FDA issues gluten-free regulations

LEWISTOWN – The Food and Drug Administration has issued a final ruling regarding labeling a food as gluten-free, giving those who have turned to a gluten-free diet due to diagnosed celiac disease confidence in the grocery products they buy.

“This standard gluten-free definition will eliminate uncertainty about how food producers label their products and will assure people … that foods labeled gluten-free meet a clear standard established and enforced by FDA,” said Michael Taylor, deputy FDA commissioner for foods and veterinary medicine.

The new definition of gluten-free requires that a food contain less than 20 parts per million of gluten. The rule also states that foods claiming “no gluten,” “free of gluten” and “without gluten” meet the FDA definition of gluten-free.

Manufacturers have a year to meet these requirements and bring their labels into compliance if they wish to label their food as gluten-free, Taylor said.

“We encourage the food industry to come into compliance with the new definition as soon as possible and help us make it as easy as possible for people with celiac disease to identify foods that meet the federal definition of gluten-free,” Taylor said.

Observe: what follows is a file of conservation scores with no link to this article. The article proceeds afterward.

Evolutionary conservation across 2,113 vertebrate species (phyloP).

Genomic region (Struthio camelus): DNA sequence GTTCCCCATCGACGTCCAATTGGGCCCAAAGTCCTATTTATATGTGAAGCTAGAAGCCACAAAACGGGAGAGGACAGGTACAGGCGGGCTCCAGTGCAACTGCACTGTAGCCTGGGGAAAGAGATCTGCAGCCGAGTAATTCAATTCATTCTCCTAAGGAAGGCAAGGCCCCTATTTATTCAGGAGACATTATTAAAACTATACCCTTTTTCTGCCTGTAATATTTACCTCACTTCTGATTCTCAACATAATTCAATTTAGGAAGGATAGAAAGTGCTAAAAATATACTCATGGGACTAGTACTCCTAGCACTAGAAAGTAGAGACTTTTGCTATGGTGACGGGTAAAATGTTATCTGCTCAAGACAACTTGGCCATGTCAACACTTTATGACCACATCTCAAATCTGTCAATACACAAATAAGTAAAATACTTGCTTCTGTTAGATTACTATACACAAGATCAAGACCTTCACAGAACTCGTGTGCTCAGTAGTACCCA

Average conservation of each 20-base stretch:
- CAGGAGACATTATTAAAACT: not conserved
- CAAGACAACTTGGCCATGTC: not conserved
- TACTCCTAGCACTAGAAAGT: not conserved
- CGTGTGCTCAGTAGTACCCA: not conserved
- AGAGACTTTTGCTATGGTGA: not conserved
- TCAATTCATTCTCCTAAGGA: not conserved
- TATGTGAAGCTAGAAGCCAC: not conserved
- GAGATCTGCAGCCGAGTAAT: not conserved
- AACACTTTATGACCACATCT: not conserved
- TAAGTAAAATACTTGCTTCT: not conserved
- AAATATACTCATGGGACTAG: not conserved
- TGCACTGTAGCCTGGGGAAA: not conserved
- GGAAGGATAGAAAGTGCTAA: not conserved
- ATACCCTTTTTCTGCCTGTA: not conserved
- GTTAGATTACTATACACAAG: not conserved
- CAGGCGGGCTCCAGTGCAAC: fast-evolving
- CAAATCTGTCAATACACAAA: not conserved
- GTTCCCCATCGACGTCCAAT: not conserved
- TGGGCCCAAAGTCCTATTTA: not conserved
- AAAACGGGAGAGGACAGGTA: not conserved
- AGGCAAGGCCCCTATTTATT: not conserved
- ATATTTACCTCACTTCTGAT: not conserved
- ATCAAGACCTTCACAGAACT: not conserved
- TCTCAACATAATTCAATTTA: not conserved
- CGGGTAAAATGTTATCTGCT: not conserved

Celiac disease is an autoimmune disease of the small intestine, said Dr. John Pagnotto, family medicine physician at Geisinger-Lewistown. Basically, it’s an allergy to the protein, known as gluten, in wheat products, he said.

“When people with celiac disease eat gluten, there’s an allergic response in the small intestine, causing a release of antibodies which destroys the lining of the intestine,” Pagnotto said. “This can limit the body’s ability to digest and absorb nutrients, which can lead to nutritional deficiencies, osteoporosis, growth retardation and anemia.”

According to the National Foundation for Celiac Awareness, located in Pennsylvania, an estimated one in 133 Americans have celiac disease and 83 percent of them are undiagnosed or misdiagnosed. There is no cure for the disease and the only treatment is a gluten-free diet, the website states.

“For years, gluten-free labels have gone unregulated, putting our gluten-free community in danger,” said Alice Bast, president of NFCA. “We applaud the FDA for finally publishing a standard definition of gluten-free.”

However, since manufactures have the next year to comply with the new regulations, consumers should remain weary and continue checking labels to confirm lack of gluten, Pagnotto said. People like to think they can trust the products they’re buying, but it’s better to be safe, he added.

Those who require gluten-free foods should avoid products with ingredients like barley, malt, rye, triticale, wheat, bulgur, durum flour, farina, graham flour, kamut, semolina and spelt. The allergy warning at the bottom of the ingredients lists any common allergy inducing food that may be included in the product.

“There are more and more things on the shelf labeled as gluten-free these days,” Pagnotto said. “Once these new regulations are in effect, they will make following a gluten-free diet easier and safer for those with celiac.”

For more information, visit the Food and Drug Administration website at www.fda.gov/NewsEvents/Newsroom/PressAnnouncements/ucm363474.htm or the National Foundation for Celiac Awareness website at www.celiaccentral.org.